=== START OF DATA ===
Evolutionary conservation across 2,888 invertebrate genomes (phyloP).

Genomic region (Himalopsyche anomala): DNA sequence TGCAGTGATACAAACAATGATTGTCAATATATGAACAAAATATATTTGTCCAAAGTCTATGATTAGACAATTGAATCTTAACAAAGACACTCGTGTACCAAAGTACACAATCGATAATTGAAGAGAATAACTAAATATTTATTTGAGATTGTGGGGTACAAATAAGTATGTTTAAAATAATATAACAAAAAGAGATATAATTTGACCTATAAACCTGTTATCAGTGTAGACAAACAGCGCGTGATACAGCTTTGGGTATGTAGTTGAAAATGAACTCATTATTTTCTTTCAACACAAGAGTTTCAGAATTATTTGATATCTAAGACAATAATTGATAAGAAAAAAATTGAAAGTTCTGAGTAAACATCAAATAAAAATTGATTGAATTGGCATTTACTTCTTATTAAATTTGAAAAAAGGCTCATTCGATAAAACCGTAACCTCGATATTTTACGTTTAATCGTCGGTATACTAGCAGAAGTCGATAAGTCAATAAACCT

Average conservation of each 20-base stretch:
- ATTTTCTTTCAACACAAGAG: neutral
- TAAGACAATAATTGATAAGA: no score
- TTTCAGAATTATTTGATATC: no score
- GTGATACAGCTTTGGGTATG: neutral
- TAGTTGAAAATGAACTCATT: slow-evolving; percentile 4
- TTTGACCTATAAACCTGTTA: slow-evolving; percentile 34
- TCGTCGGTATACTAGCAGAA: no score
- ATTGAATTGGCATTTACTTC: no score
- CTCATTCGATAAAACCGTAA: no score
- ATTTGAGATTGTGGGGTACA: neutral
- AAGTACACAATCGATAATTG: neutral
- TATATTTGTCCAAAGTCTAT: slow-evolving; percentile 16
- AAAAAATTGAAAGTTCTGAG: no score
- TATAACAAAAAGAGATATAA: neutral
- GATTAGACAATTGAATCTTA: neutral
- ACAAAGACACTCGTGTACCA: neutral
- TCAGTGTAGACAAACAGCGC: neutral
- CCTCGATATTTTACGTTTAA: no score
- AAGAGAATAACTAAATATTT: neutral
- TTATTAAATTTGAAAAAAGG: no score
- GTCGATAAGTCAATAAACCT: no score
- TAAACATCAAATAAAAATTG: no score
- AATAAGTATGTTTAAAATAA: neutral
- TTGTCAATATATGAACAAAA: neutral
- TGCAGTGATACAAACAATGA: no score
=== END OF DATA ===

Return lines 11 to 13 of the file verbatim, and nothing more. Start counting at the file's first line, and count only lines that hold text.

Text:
- ATTGAATTGGCATTTACTTC: no score
- CTCATTCGATAAAACCGTAA: no score
- ATTTGAGATTGTGGGGTACA: neutral